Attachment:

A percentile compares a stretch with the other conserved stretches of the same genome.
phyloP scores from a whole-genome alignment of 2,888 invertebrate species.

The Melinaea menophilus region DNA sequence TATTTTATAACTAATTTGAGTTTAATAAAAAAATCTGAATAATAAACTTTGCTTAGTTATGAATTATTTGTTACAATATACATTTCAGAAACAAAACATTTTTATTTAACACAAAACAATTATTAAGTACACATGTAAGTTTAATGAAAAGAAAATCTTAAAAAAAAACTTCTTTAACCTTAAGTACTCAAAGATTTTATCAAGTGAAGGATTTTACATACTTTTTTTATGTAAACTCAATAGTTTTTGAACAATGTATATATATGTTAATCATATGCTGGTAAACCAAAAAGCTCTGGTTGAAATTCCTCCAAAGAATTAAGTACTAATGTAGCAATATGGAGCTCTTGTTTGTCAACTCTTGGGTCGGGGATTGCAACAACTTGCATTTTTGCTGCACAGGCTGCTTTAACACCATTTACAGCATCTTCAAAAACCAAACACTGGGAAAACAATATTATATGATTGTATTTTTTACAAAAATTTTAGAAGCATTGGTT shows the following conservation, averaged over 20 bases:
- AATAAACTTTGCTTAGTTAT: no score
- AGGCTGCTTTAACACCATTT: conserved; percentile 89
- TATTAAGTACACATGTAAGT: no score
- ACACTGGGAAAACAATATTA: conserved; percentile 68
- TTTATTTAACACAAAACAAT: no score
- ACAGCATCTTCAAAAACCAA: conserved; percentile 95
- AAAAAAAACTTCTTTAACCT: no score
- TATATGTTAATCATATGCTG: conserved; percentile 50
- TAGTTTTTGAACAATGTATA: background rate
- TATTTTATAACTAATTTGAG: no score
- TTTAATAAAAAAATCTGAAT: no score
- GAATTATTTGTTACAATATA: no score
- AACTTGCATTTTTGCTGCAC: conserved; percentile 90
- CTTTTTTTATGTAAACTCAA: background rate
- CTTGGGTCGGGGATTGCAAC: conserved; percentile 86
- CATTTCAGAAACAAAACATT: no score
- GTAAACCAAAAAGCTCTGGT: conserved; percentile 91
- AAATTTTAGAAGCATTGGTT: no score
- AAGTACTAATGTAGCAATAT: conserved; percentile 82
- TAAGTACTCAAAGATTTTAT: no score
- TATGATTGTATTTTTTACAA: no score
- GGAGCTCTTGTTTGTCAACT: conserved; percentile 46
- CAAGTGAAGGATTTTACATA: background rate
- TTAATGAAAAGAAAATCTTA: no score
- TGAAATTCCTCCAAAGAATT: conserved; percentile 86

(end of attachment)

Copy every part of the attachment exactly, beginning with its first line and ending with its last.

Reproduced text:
A percentile compares a stretch with the other conserved stretches of the same genome.
phyloP scores from a whole-genome alignment of 2,888 invertebrate species.

The Melinaea menophilus region DNA sequence TATTTTATAACTAATTTGAGTTTAATAAAAAAATCTGAATAATAAACTTTGCTTAGTTATGAATTATTTGTTACAATATACATTTCAGAAACAAAACATTTTTATTTAACACAAAACAATTATTAAGTACACATGTAAGTTTAATGAAAAGAAAATCTTAAAAAAAAACTTCTTTAACCTTAAGTACTCAAAGATTTTATCAAGTGAAGGATTTTACATACTTTTTTTATGTAAACTCAATAGTTTTTGAACAATGTATATATATGTTAATCATATGCTGGTAAACCAAAAAGCTCTGGTTGAAATTCCTCCAAAGAATTAAGTACTAATGTAGCAATATGGAGCTCTTGTTTGTCAACTCTTGGGTCGGGGATTGCAACAACTTGCATTTTTGCTGCACAGGCTGCTTTAACACCATTTACAGCATCTTCAAAAACCAAACACTGGGAAAACAATATTATATGATTGTATTTTTTACAAAAATTTTAGAAGCATTGGTT shows the following conservation, averaged over 20 bases:
- AATAAACTTTGCTTAGTTAT: no score
- AGGCTGCTTTAACACCATTT: conserved; percentile 89
- TATTAAGTACACATGTAAGT: no score
- ACACTGGGAAAACAATATTA: conserved; percentile 68
- TTTATTTAACACAAAACAAT: no score
- ACAGCATCTTCAAAAACCAA: conserved; percentile 95
- AAAAAAAACTTCTTTAACCT: no score
- TATATGTTAATCATATGCTG: conserved; percentile 50
- TAGTTTTTGAACAATGTATA: background rate
- TATTTTATAACTAATTTGAG: no score
- TTTAATAAAAAAATCTGAAT: no score
- GAATTATTTGTTACAATATA: no score
- AACTTGCATTTTTGCTGCAC: conserved; percentile 90
- CTTTTTTTATGTAAACTCAA: background rate
- CTTGGGTCGGGGATTGCAAC: conserved; percentile 86
- CATTTCAGAAACAAAACATT: no score
- GTAAACCAAAAAGCTCTGGT: conserved; percentile 91
- AAATTTTAGAAGCATTGGTT: no score
- AAGTACTAATGTAGCAATAT: conserved; percentile 82
- TAAGTACTCAAAGATTTTAT: no score
- TATGATTGTATTTTTTACAA: no score
- GGAGCTCTTGTTTGTCAACT: conserved; percentile 46
- CAAGTGAAGGATTTTACATA: background rate
- TTAATGAAAAGAAAATCTTA: no score
- TGAAATTCCTCCAAAGAATT: conserved; percentile 86